computer readable program code which causes said programmable computer processor to generate third laser light, wherein said third laser light is directed onto said optical data storage layer;
computer readable program code which causes said programmable computer processor to detect reflected third laser light using said second optical detector;
computer readable program code which causes said programmable computer processor to decode said information using said reflected third laser light.
Description
FIELD OF THE INVENTION

This invention relates to an apparatus and method to store and retrieve information using an optical holographic data storage medium.

BACKGROUND OF THE INVENTION

In holographic information storage, an entire page of information is stored at once as an interference pattern within a thick, photosensitive material comprising a holographic data storage layer. This is done by intersecting two coherent laser beams within the storage layer. The first, called the data beam, contains the information to be stored; the second, called the reference beam, is designed to be simple to reproduce, for example a simple collimated beam with a planar wavefront.

The resulting interference pattern causes chemical and/or physical changes in the photosensitive medium: a replica of the interference pattern is stored as a change in the absorption, refractive index, or thickness of the photosensitive medium.

When the stored interference pattern is illuminated with one of the two waves that were used during recording, some of this incident light is diffracted by the stored interference pattern in such a fashion that the other wave is reconstructed. Illuminating the stored interference pattern with the reference wave reconstructs the data beam, and vice versa.

Optical drives, including CD and DVD drives, detect variations in the optical properties in the surface of an optical data storage layer. Such optical drives direct a light beam onto that surface and detect either the presence or absence of a corresponding reflected beam.

SUMMARY OF THE INVENTION

The invention comprises an optical holographic data storage medium comprising a holographic data storage layer and a separate optical data storage layer. The invention further comprises an optical holographic data storage drive comprising a reflective spatial light modulator, a first lasing device for emitting first laser light comprising a first wavelength, a first optical detector for detecting first laser light, a second lasing device for emitting second laser light comprising a first power and a second wavelength and third laser light comprising a second power and the second wavelength, and a second optical detector for detecting second laser light.

The invention further comprises a method using Applicants' optical holographic data storage medium and Applicants' optical holographic data storage drive The method removeably disposes Applicants' optical holographic data storage medium in Applicants' optical holographic data storage drive, and determines whether to write information to the holographic data storage layer, and/or whether to read information from the holographic data storage layer, and/or whether to write information to the optical data storage layer, and/or whether to read information from the optical data storage layer.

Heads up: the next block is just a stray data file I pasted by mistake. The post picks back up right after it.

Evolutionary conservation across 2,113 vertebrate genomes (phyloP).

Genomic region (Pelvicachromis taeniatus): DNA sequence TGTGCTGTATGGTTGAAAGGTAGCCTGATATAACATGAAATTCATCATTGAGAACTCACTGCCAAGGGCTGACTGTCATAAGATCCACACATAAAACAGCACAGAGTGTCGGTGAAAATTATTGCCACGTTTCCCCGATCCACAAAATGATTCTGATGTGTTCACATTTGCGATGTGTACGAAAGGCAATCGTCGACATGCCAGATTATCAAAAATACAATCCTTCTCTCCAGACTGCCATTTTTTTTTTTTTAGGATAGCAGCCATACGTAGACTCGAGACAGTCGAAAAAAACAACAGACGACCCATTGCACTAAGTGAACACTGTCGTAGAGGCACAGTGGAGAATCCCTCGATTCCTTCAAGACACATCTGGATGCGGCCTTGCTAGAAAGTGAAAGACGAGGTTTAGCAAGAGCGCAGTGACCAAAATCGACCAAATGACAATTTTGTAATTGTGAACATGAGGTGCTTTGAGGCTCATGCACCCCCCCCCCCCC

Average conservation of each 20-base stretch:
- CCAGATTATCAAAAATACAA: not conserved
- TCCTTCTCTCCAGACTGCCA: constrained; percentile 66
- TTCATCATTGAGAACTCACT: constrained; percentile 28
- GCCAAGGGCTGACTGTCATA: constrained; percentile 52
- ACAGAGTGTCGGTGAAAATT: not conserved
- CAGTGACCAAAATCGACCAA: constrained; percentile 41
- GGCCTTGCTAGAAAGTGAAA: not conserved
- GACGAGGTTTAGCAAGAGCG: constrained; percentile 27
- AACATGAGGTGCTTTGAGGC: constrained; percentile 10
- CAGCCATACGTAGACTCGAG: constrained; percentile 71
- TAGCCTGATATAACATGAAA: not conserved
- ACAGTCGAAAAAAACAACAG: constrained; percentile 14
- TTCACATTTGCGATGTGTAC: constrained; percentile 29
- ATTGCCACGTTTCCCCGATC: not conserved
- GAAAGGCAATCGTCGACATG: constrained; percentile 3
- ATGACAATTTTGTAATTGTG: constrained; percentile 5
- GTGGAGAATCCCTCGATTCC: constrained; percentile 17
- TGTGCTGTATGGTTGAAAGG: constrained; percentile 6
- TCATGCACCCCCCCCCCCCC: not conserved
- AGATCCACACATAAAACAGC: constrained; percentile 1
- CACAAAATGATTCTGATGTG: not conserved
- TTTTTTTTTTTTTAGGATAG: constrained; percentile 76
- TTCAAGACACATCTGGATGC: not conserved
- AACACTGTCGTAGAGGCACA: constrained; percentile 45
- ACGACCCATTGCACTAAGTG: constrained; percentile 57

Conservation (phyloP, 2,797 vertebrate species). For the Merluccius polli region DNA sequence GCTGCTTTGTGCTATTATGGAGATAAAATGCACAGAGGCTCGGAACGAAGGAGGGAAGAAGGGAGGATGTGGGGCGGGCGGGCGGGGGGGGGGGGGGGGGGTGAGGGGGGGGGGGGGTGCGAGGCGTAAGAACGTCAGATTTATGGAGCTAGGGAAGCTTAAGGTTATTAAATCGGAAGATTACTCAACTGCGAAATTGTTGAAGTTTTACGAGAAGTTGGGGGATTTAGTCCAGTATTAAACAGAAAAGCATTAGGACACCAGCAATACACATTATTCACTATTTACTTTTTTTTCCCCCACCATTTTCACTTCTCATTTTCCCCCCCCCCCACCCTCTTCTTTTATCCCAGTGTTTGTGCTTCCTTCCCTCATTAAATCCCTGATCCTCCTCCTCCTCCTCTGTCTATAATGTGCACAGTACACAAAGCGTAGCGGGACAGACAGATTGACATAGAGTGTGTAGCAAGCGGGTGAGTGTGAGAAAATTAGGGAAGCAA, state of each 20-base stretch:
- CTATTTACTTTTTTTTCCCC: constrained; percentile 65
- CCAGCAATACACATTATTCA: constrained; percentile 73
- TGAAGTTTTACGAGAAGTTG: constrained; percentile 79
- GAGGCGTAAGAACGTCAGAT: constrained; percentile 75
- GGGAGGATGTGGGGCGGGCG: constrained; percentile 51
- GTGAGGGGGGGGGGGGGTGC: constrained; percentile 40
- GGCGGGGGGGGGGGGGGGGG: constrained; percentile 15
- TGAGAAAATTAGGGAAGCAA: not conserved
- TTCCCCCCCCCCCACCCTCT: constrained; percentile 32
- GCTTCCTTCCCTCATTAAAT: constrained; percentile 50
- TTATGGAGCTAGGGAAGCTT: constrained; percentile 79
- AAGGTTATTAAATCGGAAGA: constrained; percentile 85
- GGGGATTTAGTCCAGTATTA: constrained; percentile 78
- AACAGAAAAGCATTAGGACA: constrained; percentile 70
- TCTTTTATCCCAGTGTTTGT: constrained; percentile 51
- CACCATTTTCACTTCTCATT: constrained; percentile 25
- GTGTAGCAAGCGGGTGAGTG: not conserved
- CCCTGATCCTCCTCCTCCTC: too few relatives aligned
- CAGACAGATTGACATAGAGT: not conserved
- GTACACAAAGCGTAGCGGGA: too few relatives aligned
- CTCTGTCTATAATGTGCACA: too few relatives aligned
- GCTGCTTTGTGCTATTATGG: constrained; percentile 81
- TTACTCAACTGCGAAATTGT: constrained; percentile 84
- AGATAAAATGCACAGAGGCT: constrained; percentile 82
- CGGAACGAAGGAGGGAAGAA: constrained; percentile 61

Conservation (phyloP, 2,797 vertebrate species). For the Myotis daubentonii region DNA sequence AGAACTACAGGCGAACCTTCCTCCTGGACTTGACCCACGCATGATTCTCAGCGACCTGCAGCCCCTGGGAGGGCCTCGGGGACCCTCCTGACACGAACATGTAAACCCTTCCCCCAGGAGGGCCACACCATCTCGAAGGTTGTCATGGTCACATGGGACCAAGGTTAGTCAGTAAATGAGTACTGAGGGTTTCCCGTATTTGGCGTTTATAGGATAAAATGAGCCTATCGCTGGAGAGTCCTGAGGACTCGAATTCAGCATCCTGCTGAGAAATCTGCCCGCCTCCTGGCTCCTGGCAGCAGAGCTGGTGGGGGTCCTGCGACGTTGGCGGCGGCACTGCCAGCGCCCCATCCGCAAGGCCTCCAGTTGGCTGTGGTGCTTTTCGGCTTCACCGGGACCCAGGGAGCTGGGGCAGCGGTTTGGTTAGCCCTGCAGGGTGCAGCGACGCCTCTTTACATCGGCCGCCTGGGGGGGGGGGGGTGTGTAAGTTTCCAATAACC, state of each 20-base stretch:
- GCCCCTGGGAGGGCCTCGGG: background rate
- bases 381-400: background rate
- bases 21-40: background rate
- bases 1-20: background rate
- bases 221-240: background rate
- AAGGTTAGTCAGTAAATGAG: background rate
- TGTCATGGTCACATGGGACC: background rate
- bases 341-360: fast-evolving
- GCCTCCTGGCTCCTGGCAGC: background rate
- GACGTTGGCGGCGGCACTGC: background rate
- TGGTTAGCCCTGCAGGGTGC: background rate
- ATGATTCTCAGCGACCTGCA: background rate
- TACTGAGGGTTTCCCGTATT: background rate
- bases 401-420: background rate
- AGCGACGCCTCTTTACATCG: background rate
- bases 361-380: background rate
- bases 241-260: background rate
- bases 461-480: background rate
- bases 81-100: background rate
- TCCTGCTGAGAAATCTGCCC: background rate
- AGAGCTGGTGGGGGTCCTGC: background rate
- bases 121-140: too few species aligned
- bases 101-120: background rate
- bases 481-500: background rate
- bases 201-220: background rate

BRIEF DESCRIPTION OF THE DRAWINGS

The invention will be better understood from a reading of the following detailed description taken in conjunction with the drawings in which like reference designators are used to designate like elements, and in which:

FIG. 1 is top view of Applicants' optical and holographic data storage medium;

FIG. 2A is a cross-sectional view of one embodiment of the optical and holographic data storage medium of FIG. 1;

FIG. 2B is a cross-sectional view of a second embodiment of the optical and holographic data storage medium of FIG. 1;

FIG. 2C is a perspective view of a series of alternating lands and grooves disposed in certain embodiments of the optical and holographic data storage medium of FIG. 2B;

FIG. 3 is a block diagram showing Applicants' optical and holographic drive, wherein an optical head is shown using a first lasing device to encode a hologram into the holographic data storage layer of Applicants' optical and holographic data storage medium;

FIG. 4 is a block diagram showing the optical head element of Applicants' optical and holographic drive using the first lasing device to decode an image encoded as a hologram in Applicants' optical and holographic data storage medium;

FIG. 5A is a block diagram showing the optical head of FIG. 3 using a second lasing device to write information to the optical data storage layer of Applicants' optical and holographic data storage medium;

FIG. 5B is a block diagram showing the optical head of FIG. 3 using a second lasing device to read information encoded in the optical data storage layer of Applicants' optical and holographic data storage medium;

FIG. 6 illustrates a drive controller disposed in Applicants' optical and holographic data drive;

FIG. 7 is a block diagram showing one embodiment of Applicants' data storage and retrieval system;

FIG. 8 is a flow chart summarizing the initial steps of Applicants' method to store and retrieve information using Applicants' optical holographic data storage medium and Applicants' optical holographic data storage drive;

FIG. 9 is a flow chart summarizing additional steps of Applicants' method;

FIG. 10 is a flow chart summarizing additional steps of Applicants' method;